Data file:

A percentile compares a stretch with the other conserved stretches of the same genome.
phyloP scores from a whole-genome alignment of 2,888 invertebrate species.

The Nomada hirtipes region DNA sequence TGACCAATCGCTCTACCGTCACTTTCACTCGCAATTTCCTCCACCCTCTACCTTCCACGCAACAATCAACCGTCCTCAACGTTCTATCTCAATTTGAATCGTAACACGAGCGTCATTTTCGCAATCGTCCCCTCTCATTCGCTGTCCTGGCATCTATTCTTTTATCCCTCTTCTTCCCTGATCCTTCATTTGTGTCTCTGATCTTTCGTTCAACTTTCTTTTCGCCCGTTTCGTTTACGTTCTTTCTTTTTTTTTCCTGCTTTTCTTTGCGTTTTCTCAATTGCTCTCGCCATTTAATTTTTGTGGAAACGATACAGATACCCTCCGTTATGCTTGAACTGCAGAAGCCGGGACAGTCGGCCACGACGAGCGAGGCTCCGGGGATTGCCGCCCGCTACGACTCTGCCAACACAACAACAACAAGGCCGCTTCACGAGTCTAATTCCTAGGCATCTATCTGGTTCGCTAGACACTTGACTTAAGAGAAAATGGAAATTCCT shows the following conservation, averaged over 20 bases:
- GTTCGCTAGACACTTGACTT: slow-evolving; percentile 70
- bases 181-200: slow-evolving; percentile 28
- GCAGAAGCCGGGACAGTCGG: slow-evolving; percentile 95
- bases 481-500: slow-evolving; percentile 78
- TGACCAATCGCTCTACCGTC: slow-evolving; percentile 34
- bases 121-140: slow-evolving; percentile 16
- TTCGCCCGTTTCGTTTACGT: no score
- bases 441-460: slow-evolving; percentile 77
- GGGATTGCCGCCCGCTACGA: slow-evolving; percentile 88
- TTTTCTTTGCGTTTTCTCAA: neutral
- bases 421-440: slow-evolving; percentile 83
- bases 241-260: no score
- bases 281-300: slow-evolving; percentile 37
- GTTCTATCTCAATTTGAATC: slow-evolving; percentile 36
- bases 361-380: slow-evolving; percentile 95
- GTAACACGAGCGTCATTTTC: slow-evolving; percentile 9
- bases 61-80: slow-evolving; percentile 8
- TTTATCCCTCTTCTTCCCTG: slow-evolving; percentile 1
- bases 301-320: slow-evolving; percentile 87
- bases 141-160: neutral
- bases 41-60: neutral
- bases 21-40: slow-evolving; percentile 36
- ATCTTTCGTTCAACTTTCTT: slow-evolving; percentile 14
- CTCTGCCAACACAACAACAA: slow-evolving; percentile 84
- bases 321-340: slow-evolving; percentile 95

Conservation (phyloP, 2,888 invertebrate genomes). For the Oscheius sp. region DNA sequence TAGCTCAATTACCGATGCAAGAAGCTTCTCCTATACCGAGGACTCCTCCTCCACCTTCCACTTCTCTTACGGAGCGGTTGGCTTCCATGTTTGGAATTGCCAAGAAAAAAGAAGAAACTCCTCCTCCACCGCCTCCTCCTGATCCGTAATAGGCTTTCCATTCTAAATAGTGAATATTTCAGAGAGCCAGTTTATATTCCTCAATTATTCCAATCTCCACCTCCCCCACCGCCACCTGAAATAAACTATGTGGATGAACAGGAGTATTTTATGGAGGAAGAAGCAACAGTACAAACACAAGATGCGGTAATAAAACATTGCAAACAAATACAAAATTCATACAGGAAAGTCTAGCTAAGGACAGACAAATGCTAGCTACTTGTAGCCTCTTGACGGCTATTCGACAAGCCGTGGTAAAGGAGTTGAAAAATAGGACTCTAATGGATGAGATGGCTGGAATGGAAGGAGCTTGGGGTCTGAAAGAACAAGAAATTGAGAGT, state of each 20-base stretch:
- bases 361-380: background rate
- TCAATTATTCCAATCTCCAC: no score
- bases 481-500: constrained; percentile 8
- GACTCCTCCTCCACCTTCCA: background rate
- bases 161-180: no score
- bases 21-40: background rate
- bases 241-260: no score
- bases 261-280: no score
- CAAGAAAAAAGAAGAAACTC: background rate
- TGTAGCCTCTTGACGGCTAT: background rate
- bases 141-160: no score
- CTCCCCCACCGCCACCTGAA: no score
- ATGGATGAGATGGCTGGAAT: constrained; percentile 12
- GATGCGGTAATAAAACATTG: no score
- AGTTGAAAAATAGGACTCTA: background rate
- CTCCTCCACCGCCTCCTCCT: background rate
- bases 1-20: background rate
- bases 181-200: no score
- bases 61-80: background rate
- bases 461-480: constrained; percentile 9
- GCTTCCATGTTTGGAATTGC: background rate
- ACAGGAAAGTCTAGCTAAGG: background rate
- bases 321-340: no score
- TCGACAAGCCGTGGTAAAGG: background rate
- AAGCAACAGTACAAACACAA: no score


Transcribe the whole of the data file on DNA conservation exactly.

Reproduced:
A percentile compares a stretch with the other conserved stretches of the same genome.
phyloP scores from a whole-genome alignment of 2,888 invertebrate species.

The Nomada hirtipes region DNA sequence TGACCAATCGCTCTACCGTCACTTTCACTCGCAATTTCCTCCACCCTCTACCTTCCACGCAACAATCAACCGTCCTCAACGTTCTATCTCAATTTGAATCGTAACACGAGCGTCATTTTCGCAATCGTCCCCTCTCATTCGCTGTCCTGGCATCTATTCTTTTATCCCTCTTCTTCCCTGATCCTTCATTTGTGTCTCTGATCTTTCGTTCAACTTTCTTTTCGCCCGTTTCGTTTACGTTCTTTCTTTTTTTTTCCTGCTTTTCTTTGCGTTTTCTCAATTGCTCTCGCCATTTAATTTTTGTGGAAACGATACAGATACCCTCCGTTATGCTTGAACTGCAGAAGCCGGGACAGTCGGCCACGACGAGCGAGGCTCCGGGGATTGCCGCCCGCTACGACTCTGCCAACACAACAACAACAAGGCCGCTTCACGAGTCTAATTCCTAGGCATCTATCTGGTTCGCTAGACACTTGACTTAAGAGAAAATGGAAATTCCT shows the following conservation, averaged over 20 bases:
- GTTCGCTAGACACTTGACTT: slow-evolving; percentile 70
- bases 181-200: slow-evolving; percentile 28
- GCAGAAGCCGGGACAGTCGG: slow-evolving; percentile 95
- bases 481-500: slow-evolving; percentile 78
- TGACCAATCGCTCTACCGTC: slow-evolving; percentile 34
- bases 121-140: slow-evolving; percentile 16
- TTCGCCCGTTTCGTTTACGT: no score
- bases 441-460: slow-evolving; percentile 77
- GGGATTGCCGCCCGCTACGA: slow-evolving; percentile 88
- TTTTCTTTGCGTTTTCTCAA: neutral
- bases 421-440: slow-evolving; percentile 83
- bases 241-260: no score
- bases 281-300: slow-evolving; percentile 37
- GTTCTATCTCAATTTGAATC: slow-evolving; percentile 36
- bases 361-380: slow-evolving; percentile 95
- GTAACACGAGCGTCATTTTC: slow-evolving; percentile 9
- bases 61-80: slow-evolving; percentile 8
- TTTATCCCTCTTCTTCCCTG: slow-evolving; percentile 1
- bases 301-320: slow-evolving; percentile 87
- bases 141-160: neutral
- bases 41-60: neutral
- bases 21-40: slow-evolving; percentile 36
- ATCTTTCGTTCAACTTTCTT: slow-evolving; percentile 14
- CTCTGCCAACACAACAACAA: slow-evolving; percentile 84
- bases 321-340: slow-evolving; percentile 95

Conservation (phyloP, 2,888 invertebrate genomes). For the Oscheius sp. region DNA sequence TAGCTCAATTACCGATGCAAGAAGCTTCTCCTATACCGAGGACTCCTCCTCCACCTTCCACTTCTCTTACGGAGCGGTTGGCTTCCATGTTTGGAATTGCCAAGAAAAAAGAAGAAACTCCTCCTCCACCGCCTCCTCCTGATCCGTAATAGGCTTTCCATTCTAAATAGTGAATATTTCAGAGAGCCAGTTTATATTCCTCAATTATTCCAATCTCCACCTCCCCCACCGCCACCTGAAATAAACTATGTGGATGAACAGGAGTATTTTATGGAGGAAGAAGCAACAGTACAAACACAAGATGCGGTAATAAAACATTGCAAACAAATACAAAATTCATACAGGAAAGTCTAGCTAAGGACAGACAAATGCTAGCTACTTGTAGCCTCTTGACGGCTATTCGACAAGCCGTGGTAAAGGAGTTGAAAAATAGGACTCTAATGGATGAGATGGCTGGAATGGAAGGAGCTTGGGGTCTGAAAGAACAAGAAATTGAGAGT, state of each 20-base stretch:
- bases 361-380: background rate
- TCAATTATTCCAATCTCCAC: no score
- bases 481-500: constrained; percentile 8
- GACTCCTCCTCCACCTTCCA: background rate
- bases 161-180: no score
- bases 21-40: background rate
- bases 241-260: no score
- bases 261-280: no score
- CAAGAAAAAAGAAGAAACTC: background rate
- TGTAGCCTCTTGACGGCTAT: background rate
- bases 141-160: no score
- CTCCCCCACCGCCACCTGAA: no score
- ATGGATGAGATGGCTGGAAT: constrained; percentile 12
- GATGCGGTAATAAAACATTG: no score
- AGTTGAAAAATAGGACTCTA: background rate
- CTCCTCCACCGCCTCCTCCT: background rate
- bases 1-20: background rate
- bases 181-200: no score
- bases 61-80: background rate
- bases 461-480: constrained; percentile 9
- GCTTCCATGTTTGGAATTGC: background rate
- ACAGGAAAGTCTAGCTAAGG: background rate
- bases 321-340: no score
- TCGACAAGCCGTGGTAAAGG: background rate
- AAGCAACAGTACAAACACAA: no score